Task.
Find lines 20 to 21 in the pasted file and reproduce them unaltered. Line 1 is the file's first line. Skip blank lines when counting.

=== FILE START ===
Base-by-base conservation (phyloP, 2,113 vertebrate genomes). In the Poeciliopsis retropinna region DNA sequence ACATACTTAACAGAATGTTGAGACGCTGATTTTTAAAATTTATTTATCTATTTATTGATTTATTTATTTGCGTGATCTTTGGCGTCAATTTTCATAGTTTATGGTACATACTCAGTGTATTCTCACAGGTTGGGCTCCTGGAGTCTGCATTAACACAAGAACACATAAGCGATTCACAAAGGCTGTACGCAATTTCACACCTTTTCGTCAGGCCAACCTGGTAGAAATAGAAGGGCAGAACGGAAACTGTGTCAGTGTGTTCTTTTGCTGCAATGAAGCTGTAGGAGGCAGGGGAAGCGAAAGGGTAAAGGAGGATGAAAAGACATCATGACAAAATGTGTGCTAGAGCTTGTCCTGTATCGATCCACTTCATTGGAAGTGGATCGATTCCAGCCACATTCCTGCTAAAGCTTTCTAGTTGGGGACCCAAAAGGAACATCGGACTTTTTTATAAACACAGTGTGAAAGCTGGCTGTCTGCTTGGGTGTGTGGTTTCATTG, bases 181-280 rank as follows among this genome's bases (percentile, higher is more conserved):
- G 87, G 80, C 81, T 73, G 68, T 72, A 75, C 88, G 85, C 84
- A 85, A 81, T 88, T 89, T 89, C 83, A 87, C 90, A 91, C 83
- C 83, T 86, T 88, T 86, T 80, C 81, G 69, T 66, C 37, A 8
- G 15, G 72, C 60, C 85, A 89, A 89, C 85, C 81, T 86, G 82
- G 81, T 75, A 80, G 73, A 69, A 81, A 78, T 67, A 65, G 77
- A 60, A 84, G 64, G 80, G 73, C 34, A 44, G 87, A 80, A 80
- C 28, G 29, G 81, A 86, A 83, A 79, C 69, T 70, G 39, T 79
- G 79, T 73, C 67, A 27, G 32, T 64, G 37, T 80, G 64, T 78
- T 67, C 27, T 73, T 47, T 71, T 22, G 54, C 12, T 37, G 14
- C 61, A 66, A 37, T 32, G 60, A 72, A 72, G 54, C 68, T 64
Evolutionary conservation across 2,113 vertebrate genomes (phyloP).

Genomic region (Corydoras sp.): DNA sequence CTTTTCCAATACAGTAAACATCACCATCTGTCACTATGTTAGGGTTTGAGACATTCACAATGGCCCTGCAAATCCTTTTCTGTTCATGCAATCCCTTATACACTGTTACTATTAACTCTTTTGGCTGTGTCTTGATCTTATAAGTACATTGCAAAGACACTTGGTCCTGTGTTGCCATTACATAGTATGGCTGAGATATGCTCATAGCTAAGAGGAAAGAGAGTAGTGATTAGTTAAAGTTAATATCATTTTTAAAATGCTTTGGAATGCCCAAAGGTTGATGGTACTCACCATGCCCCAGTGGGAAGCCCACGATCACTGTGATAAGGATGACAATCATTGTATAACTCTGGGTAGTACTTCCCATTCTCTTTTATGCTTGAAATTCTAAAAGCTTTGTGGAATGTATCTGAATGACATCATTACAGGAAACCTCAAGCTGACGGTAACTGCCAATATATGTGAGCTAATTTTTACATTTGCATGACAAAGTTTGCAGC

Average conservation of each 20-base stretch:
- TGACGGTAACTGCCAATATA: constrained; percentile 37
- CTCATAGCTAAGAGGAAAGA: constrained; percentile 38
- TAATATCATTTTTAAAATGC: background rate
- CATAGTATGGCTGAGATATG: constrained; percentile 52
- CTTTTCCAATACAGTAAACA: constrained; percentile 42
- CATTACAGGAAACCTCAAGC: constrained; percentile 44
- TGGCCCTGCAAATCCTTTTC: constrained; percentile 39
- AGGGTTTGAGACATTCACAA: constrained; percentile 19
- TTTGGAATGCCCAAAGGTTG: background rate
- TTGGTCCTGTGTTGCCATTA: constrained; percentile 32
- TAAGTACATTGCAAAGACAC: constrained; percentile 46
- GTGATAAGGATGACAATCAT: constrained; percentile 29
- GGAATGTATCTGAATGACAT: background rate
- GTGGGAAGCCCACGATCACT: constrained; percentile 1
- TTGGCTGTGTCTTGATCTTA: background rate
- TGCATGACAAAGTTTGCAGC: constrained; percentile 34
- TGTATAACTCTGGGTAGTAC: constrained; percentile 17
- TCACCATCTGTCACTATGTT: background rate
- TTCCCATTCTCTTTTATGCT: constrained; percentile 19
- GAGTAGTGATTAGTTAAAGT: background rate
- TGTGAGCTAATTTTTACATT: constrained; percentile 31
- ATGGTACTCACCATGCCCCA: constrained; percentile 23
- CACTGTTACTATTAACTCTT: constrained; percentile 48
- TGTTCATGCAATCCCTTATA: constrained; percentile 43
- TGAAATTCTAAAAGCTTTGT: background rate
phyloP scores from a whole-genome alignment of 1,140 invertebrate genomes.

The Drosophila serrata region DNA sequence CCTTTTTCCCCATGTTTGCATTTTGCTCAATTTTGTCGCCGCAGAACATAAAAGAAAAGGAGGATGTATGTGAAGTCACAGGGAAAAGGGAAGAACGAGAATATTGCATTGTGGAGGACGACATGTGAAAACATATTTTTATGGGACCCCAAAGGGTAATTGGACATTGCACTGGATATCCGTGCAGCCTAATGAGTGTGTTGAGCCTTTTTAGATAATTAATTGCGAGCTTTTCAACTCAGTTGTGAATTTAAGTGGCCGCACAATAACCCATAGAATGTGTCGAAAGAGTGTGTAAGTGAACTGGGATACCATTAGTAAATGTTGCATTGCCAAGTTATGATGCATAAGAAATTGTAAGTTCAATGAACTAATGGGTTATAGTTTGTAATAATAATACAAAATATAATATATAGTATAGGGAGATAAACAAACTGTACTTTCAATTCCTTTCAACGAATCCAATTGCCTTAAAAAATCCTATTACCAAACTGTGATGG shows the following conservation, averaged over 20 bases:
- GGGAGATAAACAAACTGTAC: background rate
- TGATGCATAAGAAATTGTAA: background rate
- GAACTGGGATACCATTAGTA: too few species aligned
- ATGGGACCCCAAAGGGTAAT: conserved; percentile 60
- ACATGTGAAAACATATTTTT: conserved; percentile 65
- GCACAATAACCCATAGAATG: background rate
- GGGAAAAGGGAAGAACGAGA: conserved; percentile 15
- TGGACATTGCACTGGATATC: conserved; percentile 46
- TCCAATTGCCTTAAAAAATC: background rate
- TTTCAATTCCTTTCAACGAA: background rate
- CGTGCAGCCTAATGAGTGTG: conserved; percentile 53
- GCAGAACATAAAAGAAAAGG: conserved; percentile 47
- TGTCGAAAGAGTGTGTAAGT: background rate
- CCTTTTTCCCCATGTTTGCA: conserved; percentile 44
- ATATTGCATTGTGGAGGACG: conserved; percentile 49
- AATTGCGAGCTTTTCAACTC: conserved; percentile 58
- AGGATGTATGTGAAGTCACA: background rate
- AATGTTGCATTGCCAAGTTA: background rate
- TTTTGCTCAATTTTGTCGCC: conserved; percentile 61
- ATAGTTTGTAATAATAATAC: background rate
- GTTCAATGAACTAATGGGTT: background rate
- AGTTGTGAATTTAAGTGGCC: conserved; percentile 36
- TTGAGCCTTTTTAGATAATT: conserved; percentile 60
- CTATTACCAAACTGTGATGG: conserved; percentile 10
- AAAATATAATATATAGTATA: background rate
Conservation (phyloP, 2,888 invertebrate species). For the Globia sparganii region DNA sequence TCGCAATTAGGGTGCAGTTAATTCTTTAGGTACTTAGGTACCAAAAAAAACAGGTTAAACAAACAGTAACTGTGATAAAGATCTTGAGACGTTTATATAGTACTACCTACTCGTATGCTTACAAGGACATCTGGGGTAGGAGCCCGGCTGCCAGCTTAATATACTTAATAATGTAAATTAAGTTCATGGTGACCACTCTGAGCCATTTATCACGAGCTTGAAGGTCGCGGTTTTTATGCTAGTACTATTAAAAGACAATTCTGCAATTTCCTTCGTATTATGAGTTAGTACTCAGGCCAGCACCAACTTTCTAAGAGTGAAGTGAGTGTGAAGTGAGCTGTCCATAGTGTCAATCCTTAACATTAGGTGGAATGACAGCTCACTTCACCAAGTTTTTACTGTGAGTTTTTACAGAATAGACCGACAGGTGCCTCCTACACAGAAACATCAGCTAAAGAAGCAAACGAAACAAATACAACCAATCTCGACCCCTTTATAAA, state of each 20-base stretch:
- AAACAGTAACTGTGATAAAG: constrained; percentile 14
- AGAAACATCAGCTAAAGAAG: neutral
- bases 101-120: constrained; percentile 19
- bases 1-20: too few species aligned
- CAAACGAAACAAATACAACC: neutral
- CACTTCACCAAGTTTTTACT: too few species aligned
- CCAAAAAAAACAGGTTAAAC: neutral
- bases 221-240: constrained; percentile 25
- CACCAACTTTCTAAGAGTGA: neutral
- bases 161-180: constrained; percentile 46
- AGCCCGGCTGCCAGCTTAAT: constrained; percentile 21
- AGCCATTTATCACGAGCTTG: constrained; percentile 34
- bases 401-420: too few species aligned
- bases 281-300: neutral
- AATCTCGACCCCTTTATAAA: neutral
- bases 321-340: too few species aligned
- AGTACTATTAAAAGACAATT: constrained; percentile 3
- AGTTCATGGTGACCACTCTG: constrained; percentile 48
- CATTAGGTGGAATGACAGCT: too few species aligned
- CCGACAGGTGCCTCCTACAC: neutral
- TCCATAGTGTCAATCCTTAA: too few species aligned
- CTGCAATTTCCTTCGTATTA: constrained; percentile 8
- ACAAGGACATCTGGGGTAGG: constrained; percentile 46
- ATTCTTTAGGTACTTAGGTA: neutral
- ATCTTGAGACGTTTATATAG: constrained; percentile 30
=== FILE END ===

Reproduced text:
- CATTACAGGAAACCTCAAGC: constrained; percentile 44
- TGGCCCTGCAAATCCTTTTC: constrained; percentile 39